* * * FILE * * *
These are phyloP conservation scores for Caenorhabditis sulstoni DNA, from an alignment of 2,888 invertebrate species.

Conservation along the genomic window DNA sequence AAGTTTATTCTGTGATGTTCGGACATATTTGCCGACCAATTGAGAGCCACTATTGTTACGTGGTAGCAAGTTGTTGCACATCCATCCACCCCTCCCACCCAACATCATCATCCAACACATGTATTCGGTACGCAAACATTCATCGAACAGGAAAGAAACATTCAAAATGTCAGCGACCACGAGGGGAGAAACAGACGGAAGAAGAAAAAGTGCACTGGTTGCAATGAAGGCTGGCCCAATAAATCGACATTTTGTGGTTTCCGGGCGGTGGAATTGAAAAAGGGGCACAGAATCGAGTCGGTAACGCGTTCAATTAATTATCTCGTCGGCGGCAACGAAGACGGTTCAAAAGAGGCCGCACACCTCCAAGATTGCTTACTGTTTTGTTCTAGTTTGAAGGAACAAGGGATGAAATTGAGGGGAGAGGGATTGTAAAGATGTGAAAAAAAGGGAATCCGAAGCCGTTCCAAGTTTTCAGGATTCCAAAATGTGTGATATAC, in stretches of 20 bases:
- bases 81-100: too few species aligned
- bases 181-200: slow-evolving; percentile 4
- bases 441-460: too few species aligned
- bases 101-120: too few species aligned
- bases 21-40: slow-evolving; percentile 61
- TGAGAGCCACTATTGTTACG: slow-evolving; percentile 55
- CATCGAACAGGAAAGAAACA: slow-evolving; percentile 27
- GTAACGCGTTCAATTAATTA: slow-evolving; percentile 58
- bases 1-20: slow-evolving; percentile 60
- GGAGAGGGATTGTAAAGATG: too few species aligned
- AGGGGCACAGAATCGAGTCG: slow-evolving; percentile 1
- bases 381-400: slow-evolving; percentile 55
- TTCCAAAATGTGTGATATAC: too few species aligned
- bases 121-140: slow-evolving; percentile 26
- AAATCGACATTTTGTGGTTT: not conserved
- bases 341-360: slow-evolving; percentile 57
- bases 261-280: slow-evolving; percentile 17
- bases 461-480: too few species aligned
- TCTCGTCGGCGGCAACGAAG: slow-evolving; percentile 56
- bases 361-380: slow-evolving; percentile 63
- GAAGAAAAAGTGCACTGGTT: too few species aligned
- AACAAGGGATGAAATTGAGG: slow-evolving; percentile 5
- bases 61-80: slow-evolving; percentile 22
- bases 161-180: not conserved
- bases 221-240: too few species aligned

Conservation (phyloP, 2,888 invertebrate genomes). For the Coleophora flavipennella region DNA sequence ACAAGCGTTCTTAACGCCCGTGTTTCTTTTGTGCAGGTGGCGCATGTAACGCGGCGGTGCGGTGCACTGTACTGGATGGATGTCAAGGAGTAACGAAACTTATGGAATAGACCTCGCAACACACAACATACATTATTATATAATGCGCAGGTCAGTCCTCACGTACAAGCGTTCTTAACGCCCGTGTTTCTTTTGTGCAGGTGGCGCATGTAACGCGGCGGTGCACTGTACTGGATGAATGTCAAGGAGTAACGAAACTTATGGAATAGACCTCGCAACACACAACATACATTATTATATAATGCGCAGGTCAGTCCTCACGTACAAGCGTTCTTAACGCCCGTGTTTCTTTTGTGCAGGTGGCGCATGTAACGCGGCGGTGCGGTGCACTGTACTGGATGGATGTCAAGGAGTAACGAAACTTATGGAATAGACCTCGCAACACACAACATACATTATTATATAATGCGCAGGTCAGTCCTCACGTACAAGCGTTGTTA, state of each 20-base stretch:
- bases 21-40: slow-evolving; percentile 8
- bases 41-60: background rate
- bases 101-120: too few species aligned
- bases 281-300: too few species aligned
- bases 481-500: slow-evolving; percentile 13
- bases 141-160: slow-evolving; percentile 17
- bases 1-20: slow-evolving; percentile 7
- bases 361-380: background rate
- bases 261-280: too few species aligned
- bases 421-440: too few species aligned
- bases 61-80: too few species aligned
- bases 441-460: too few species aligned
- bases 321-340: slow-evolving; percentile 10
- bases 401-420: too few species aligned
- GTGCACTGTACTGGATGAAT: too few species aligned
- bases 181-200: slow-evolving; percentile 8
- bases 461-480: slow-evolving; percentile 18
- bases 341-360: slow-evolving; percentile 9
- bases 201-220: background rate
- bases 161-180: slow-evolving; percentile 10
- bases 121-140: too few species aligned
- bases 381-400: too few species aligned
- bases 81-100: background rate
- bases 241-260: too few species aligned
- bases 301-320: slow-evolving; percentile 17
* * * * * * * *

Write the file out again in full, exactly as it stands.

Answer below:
These are phyloP conservation scores for Caenorhabditis sulstoni DNA, from an alignment of 2,888 invertebrate species.

Conservation along the genomic window DNA sequence AAGTTTATTCTGTGATGTTCGGACATATTTGCCGACCAATTGAGAGCCACTATTGTTACGTGGTAGCAAGTTGTTGCACATCCATCCACCCCTCCCACCCAACATCATCATCCAACACATGTATTCGGTACGCAAACATTCATCGAACAGGAAAGAAACATTCAAAATGTCAGCGACCACGAGGGGAGAAACAGACGGAAGAAGAAAAAGTGCACTGGTTGCAATGAAGGCTGGCCCAATAAATCGACATTTTGTGGTTTCCGGGCGGTGGAATTGAAAAAGGGGCACAGAATCGAGTCGGTAACGCGTTCAATTAATTATCTCGTCGGCGGCAACGAAGACGGTTCAAAAGAGGCCGCACACCTCCAAGATTGCTTACTGTTTTGTTCTAGTTTGAAGGAACAAGGGATGAAATTGAGGGGAGAGGGATTGTAAAGATGTGAAAAAAAGGGAATCCGAAGCCGTTCCAAGTTTTCAGGATTCCAAAATGTGTGATATAC, in stretches of 20 bases:
- bases 81-100: too few species aligned
- bases 181-200: slow-evolving; percentile 4
- bases 441-460: too few species aligned
- bases 101-120: too few species aligned
- bases 21-40: slow-evolving; percentile 61
- TGAGAGCCACTATTGTTACG: slow-evolving; percentile 55
- CATCGAACAGGAAAGAAACA: slow-evolving; percentile 27
- GTAACGCGTTCAATTAATTA: slow-evolving; percentile 58
- bases 1-20: slow-evolving; percentile 60
- GGAGAGGGATTGTAAAGATG: too few species aligned
- AGGGGCACAGAATCGAGTCG: slow-evolving; percentile 1
- bases 381-400: slow-evolving; percentile 55
- TTCCAAAATGTGTGATATAC: too few species aligned
- bases 121-140: slow-evolving; percentile 26
- AAATCGACATTTTGTGGTTT: not conserved
- bases 341-360: slow-evolving; percentile 57
- bases 261-280: slow-evolving; percentile 17
- bases 461-480: too few species aligned
- TCTCGTCGGCGGCAACGAAG: slow-evolving; percentile 56
- bases 361-380: slow-evolving; percentile 63
- GAAGAAAAAGTGCACTGGTT: too few species aligned
- AACAAGGGATGAAATTGAGG: slow-evolving; percentile 5
- bases 61-80: slow-evolving; percentile 22
- bases 161-180: not conserved
- bases 221-240: too few species aligned

Conservation (phyloP, 2,888 invertebrate genomes). For the Coleophora flavipennella region DNA sequence ACAAGCGTTCTTAACGCCCGTGTTTCTTTTGTGCAGGTGGCGCATGTAACGCGGCGGTGCGGTGCACTGTACTGGATGGATGTCAAGGAGTAACGAAACTTATGGAATAGACCTCGCAACACACAACATACATTATTATATAATGCGCAGGTCAGTCCTCACGTACAAGCGTTCTTAACGCCCGTGTTTCTTTTGTGCAGGTGGCGCATGTAACGCGGCGGTGCACTGTACTGGATGAATGTCAAGGAGTAACGAAACTTATGGAATAGACCTCGCAACACACAACATACATTATTATATAATGCGCAGGTCAGTCCTCACGTACAAGCGTTCTTAACGCCCGTGTTTCTTTTGTGCAGGTGGCGCATGTAACGCGGCGGTGCGGTGCACTGTACTGGATGGATGTCAAGGAGTAACGAAACTTATGGAATAGACCTCGCAACACACAACATACATTATTATATAATGCGCAGGTCAGTCCTCACGTACAAGCGTTGTTA, state of each 20-base stretch:
- bases 21-40: slow-evolving; percentile 8
- bases 41-60: background rate
- bases 101-120: too few species aligned
- bases 281-300: too few species aligned
- bases 481-500: slow-evolving; percentile 13
- bases 141-160: slow-evolving; percentile 17
- bases 1-20: slow-evolving; percentile 7
- bases 361-380: background rate
- bases 261-280: too few species aligned
- bases 421-440: too few species aligned
- bases 61-80: too few species aligned
- bases 441-460: too few species aligned
- bases 321-340: slow-evolving; percentile 10
- bases 401-420: too few species aligned
- GTGCACTGTACTGGATGAAT: too few species aligned
- bases 181-200: slow-evolving; percentile 8
- bases 461-480: slow-evolving; percentile 18
- bases 341-360: slow-evolving; percentile 9
- bases 201-220: background rate
- bases 161-180: slow-evolving; percentile 10
- bases 121-140: too few species aligned
- bases 381-400: too few species aligned
- bases 81-100: background rate
- bases 241-260: too few species aligned
- bases 301-320: slow-evolving; percentile 17